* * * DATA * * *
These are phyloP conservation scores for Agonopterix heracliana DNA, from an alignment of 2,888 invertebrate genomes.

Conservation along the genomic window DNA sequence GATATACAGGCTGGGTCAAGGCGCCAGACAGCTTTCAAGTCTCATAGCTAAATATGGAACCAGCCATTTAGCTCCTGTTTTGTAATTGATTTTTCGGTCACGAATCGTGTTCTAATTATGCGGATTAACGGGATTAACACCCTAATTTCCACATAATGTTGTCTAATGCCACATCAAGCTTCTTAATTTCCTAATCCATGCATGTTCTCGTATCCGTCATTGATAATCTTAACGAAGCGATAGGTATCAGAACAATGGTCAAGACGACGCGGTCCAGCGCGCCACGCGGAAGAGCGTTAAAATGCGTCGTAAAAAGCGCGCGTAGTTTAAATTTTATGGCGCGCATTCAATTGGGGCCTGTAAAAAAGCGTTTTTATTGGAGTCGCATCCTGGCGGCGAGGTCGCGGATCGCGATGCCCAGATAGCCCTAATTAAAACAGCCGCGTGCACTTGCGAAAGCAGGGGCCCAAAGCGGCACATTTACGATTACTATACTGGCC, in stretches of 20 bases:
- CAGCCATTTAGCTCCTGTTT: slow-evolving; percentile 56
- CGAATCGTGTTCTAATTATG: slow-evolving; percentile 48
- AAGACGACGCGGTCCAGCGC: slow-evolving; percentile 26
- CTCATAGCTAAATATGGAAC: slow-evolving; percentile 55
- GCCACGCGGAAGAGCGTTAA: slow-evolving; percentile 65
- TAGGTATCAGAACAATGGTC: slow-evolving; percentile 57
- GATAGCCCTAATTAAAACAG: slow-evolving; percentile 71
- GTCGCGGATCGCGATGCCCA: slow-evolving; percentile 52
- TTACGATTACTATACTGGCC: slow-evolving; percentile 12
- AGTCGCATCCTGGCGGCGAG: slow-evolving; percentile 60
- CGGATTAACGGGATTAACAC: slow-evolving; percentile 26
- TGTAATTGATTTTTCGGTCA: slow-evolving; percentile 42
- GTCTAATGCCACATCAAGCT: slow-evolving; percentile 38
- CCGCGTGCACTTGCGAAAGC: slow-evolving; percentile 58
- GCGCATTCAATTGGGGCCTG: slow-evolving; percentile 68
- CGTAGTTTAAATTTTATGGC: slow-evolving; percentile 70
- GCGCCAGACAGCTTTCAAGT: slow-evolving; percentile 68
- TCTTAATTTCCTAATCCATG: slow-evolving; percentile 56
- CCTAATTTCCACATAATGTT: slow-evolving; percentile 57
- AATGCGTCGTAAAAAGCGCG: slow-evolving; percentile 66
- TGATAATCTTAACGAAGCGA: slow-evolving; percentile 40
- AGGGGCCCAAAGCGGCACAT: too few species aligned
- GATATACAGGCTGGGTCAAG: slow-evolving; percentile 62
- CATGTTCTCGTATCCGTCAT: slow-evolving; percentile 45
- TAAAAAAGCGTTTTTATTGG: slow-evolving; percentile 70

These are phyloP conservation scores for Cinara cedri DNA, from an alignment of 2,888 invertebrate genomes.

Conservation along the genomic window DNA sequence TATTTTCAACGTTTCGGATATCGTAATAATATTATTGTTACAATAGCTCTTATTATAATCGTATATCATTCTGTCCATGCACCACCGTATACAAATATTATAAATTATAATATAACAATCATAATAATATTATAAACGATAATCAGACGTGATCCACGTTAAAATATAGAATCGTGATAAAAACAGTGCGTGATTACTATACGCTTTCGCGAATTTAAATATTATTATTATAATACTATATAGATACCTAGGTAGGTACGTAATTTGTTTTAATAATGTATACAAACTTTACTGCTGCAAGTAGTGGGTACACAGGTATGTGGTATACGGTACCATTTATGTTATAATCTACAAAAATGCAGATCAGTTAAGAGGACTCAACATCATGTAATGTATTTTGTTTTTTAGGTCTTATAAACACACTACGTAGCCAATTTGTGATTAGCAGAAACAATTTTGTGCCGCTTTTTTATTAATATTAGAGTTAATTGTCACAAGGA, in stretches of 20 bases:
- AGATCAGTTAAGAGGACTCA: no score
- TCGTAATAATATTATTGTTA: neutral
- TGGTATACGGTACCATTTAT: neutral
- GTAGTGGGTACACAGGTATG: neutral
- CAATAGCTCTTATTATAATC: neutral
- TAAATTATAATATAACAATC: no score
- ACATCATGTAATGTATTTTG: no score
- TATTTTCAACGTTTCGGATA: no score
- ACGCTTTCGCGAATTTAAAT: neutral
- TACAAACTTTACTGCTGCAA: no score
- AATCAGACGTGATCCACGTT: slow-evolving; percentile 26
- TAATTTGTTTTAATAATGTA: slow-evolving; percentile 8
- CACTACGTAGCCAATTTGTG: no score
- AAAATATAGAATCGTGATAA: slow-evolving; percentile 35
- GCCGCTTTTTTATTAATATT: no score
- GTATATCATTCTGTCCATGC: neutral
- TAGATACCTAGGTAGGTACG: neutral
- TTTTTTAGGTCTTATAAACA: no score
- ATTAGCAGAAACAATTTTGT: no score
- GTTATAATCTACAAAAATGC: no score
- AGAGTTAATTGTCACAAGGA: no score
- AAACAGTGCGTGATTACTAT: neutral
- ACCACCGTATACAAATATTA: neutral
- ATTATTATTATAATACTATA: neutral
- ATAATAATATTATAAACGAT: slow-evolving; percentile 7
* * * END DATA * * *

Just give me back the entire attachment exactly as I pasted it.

These are phyloP conservation scores for Agonopterix heracliana DNA, from an alignment of 2,888 invertebrate genomes.

Conservation along the genomic window DNA sequence GATATACAGGCTGGGTCAAGGCGCCAGACAGCTTTCAAGTCTCATAGCTAAATATGGAACCAGCCATTTAGCTCCTGTTTTGTAATTGATTTTTCGGTCACGAATCGTGTTCTAATTATGCGGATTAACGGGATTAACACCCTAATTTCCACATAATGTTGTCTAATGCCACATCAAGCTTCTTAATTTCCTAATCCATGCATGTTCTCGTATCCGTCATTGATAATCTTAACGAAGCGATAGGTATCAGAACAATGGTCAAGACGACGCGGTCCAGCGCGCCACGCGGAAGAGCGTTAAAATGCGTCGTAAAAAGCGCGCGTAGTTTAAATTTTATGGCGCGCATTCAATTGGGGCCTGTAAAAAAGCGTTTTTATTGGAGTCGCATCCTGGCGGCGAGGTCGCGGATCGCGATGCCCAGATAGCCCTAATTAAAACAGCCGCGTGCACTTGCGAAAGCAGGGGCCCAAAGCGGCACATTTACGATTACTATACTGGCC, in stretches of 20 bases:
- CAGCCATTTAGCTCCTGTTT: slow-evolving; percentile 56
- CGAATCGTGTTCTAATTATG: slow-evolving; percentile 48
- AAGACGACGCGGTCCAGCGC: slow-evolving; percentile 26
- CTCATAGCTAAATATGGAAC: slow-evolving; percentile 55
- GCCACGCGGAAGAGCGTTAA: slow-evolving; percentile 65
- TAGGTATCAGAACAATGGTC: slow-evolving; percentile 57
- GATAGCCCTAATTAAAACAG: slow-evolving; percentile 71
- GTCGCGGATCGCGATGCCCA: slow-evolving; percentile 52
- TTACGATTACTATACTGGCC: slow-evolving; percentile 12
- AGTCGCATCCTGGCGGCGAG: slow-evolving; percentile 60
- CGGATTAACGGGATTAACAC: slow-evolving; percentile 26
- TGTAATTGATTTTTCGGTCA: slow-evolving; percentile 42
- GTCTAATGCCACATCAAGCT: slow-evolving; percentile 38
- CCGCGTGCACTTGCGAAAGC: slow-evolving; percentile 58
- GCGCATTCAATTGGGGCCTG: slow-evolving; percentile 68
- CGTAGTTTAAATTTTATGGC: slow-evolving; percentile 70
- GCGCCAGACAGCTTTCAAGT: slow-evolving; percentile 68
- TCTTAATTTCCTAATCCATG: slow-evolving; percentile 56
- CCTAATTTCCACATAATGTT: slow-evolving; percentile 57
- AATGCGTCGTAAAAAGCGCG: slow-evolving; percentile 66
- TGATAATCTTAACGAAGCGA: slow-evolving; percentile 40
- AGGGGCCCAAAGCGGCACAT: too few species aligned
- GATATACAGGCTGGGTCAAG: slow-evolving; percentile 62
- CATGTTCTCGTATCCGTCAT: slow-evolving; percentile 45
- TAAAAAAGCGTTTTTATTGG: slow-evolving; percentile 70

These are phyloP conservation scores for Cinara cedri DNA, from an alignment of 2,888 invertebrate genomes.

Conservation along the genomic window DNA sequence TATTTTCAACGTTTCGGATATCGTAATAATATTATTGTTACAATAGCTCTTATTATAATCGTATATCATTCTGTCCATGCACCACCGTATACAAATATTATAAATTATAATATAACAATCATAATAATATTATAAACGATAATCAGACGTGATCCACGTTAAAATATAGAATCGTGATAAAAACAGTGCGTGATTACTATACGCTTTCGCGAATTTAAATATTATTATTATAATACTATATAGATACCTAGGTAGGTACGTAATTTGTTTTAATAATGTATACAAACTTTACTGCTGCAAGTAGTGGGTACACAGGTATGTGGTATACGGTACCATTTATGTTATAATCTACAAAAATGCAGATCAGTTAAGAGGACTCAACATCATGTAATGTATTTTGTTTTTTAGGTCTTATAAACACACTACGTAGCCAATTTGTGATTAGCAGAAACAATTTTGTGCCGCTTTTTTATTAATATTAGAGTTAATTGTCACAAGGA, in stretches of 20 bases:
- AGATCAGTTAAGAGGACTCA: no score
- TCGTAATAATATTATTGTTA: neutral
- TGGTATACGGTACCATTTAT: neutral
- GTAGTGGGTACACAGGTATG: neutral
- CAATAGCTCTTATTATAATC: neutral
- TAAATTATAATATAACAATC: no score
- ACATCATGTAATGTATTTTG: no score
- TATTTTCAACGTTTCGGATA: no score
- ACGCTTTCGCGAATTTAAAT: neutral
- TACAAACTTTACTGCTGCAA: no score
- AATCAGACGTGATCCACGTT: slow-evolving; percentile 26
- TAATTTGTTTTAATAATGTA: slow-evolving; percentile 8
- CACTACGTAGCCAATTTGTG: no score
- AAAATATAGAATCGTGATAA: slow-evolving; percentile 35
- GCCGCTTTTTTATTAATATT: no score
- GTATATCATTCTGTCCATGC: neutral
- TAGATACCTAGGTAGGTACG: neutral
- TTTTTTAGGTCTTATAAACA: no score
- ATTAGCAGAAACAATTTTGT: no score
- GTTATAATCTACAAAAATGC: no score
- AGAGTTAATTGTCACAAGGA: no score
- AAACAGTGCGTGATTACTAT: neutral
- ACCACCGTATACAAATATTA: neutral
- ATTATTATTATAATACTATA: neutral
- ATAATAATATTATAAACGAT: slow-evolving; percentile 7